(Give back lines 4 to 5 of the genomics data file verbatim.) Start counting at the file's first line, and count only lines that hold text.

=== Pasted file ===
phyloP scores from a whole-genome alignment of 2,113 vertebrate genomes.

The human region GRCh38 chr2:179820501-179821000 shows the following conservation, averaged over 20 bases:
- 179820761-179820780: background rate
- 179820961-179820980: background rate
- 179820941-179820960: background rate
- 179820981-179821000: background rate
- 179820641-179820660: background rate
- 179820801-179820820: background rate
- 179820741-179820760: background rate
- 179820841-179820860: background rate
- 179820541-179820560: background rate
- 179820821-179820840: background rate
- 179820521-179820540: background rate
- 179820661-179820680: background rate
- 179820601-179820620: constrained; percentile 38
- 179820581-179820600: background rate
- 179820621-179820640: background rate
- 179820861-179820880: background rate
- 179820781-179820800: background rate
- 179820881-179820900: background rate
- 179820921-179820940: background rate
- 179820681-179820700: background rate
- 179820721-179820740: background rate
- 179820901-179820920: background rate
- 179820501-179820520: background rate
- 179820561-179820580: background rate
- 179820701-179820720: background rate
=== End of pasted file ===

- 179820961-179820980: background rate
- 179820941-179820960: background rate